Graduate students make quiet gains during pandemic

Quietly, and overshadowed by everything else that has been happening, graduate students in America in the last few months have won surprising victories that are the culmination of decades of effort against exploitative labour practices. They and others chalk this up, at least in part, to universities’ need for their labour in what promises to be a tumultuous fall, writes Jon Marcus for The Hechinger Report.

Four private universities – American, Brown, Georgetown and Harvard – have reached contract deals with their graduate workers since the end of January. That doubles the number of private institutions at which graduate unions now have contracts. (The others are Brandeis, Tufts, the New School and New York University.)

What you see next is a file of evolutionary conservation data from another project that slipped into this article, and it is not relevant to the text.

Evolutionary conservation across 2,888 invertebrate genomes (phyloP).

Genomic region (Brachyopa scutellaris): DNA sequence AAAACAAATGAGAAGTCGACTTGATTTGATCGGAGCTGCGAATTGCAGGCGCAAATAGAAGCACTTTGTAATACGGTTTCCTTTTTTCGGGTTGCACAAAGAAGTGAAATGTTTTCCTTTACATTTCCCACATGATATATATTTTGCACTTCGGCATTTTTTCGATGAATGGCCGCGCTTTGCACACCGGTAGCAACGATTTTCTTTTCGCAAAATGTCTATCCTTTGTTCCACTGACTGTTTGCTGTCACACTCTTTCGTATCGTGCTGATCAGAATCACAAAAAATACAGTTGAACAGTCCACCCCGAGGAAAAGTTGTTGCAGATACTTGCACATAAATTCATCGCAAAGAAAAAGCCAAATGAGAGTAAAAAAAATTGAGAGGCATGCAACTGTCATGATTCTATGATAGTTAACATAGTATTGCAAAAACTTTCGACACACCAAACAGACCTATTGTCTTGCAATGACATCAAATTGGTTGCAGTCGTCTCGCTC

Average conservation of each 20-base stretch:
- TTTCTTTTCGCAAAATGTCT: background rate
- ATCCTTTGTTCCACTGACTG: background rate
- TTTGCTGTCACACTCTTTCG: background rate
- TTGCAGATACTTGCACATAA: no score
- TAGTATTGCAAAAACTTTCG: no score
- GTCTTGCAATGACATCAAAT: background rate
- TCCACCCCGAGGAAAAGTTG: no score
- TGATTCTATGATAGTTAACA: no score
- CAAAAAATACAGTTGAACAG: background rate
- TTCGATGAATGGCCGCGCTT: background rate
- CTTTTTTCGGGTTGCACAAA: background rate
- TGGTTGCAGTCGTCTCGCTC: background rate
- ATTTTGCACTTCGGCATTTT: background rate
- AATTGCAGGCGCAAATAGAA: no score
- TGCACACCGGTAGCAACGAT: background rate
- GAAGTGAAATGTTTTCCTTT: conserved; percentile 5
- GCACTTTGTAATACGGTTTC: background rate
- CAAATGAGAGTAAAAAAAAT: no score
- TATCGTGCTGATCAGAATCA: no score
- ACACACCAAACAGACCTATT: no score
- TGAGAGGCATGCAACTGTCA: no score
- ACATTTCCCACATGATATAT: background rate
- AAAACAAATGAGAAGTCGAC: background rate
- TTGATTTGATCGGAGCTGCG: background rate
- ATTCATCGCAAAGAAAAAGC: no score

Meanwhile, graduate students at more than 75 universities in the United States and Canada have for the first time organised themselves into a loose alliance demanding better pay and protections. Though none of the universities would answer the question of why they have agreed now, of all times, to long-resisted contracts with their graduate students, independent experts say the motivations include politics and public relations.
Full report on The Washington Post site